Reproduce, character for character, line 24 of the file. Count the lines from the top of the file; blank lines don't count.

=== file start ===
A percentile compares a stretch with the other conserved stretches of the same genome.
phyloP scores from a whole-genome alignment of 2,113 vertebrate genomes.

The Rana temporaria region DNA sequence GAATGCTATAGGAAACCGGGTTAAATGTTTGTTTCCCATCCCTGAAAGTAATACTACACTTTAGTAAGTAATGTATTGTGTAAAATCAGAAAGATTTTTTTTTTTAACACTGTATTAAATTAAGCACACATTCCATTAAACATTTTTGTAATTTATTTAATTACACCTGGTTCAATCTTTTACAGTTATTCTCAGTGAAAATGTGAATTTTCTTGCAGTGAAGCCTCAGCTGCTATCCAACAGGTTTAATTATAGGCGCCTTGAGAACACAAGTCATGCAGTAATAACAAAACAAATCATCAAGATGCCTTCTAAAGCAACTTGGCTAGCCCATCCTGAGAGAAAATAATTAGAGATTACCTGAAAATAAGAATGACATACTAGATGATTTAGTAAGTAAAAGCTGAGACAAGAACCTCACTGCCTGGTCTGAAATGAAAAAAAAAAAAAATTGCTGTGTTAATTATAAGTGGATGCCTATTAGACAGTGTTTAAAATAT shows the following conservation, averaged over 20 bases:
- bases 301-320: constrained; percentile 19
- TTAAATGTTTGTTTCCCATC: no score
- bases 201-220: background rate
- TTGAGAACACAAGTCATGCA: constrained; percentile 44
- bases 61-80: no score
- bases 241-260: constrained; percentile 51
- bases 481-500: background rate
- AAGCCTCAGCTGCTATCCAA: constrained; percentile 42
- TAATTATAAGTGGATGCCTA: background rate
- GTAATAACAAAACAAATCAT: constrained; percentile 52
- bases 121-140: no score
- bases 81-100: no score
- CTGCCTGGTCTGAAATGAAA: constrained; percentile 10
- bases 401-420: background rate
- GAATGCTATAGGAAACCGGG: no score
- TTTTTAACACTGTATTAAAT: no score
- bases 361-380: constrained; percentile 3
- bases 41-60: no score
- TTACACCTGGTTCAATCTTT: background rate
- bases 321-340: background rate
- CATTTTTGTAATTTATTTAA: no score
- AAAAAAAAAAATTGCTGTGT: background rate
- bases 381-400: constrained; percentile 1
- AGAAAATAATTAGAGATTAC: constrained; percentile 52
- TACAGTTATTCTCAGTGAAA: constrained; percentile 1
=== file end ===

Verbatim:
- CATTTTTGTAATTTATTTAA: no score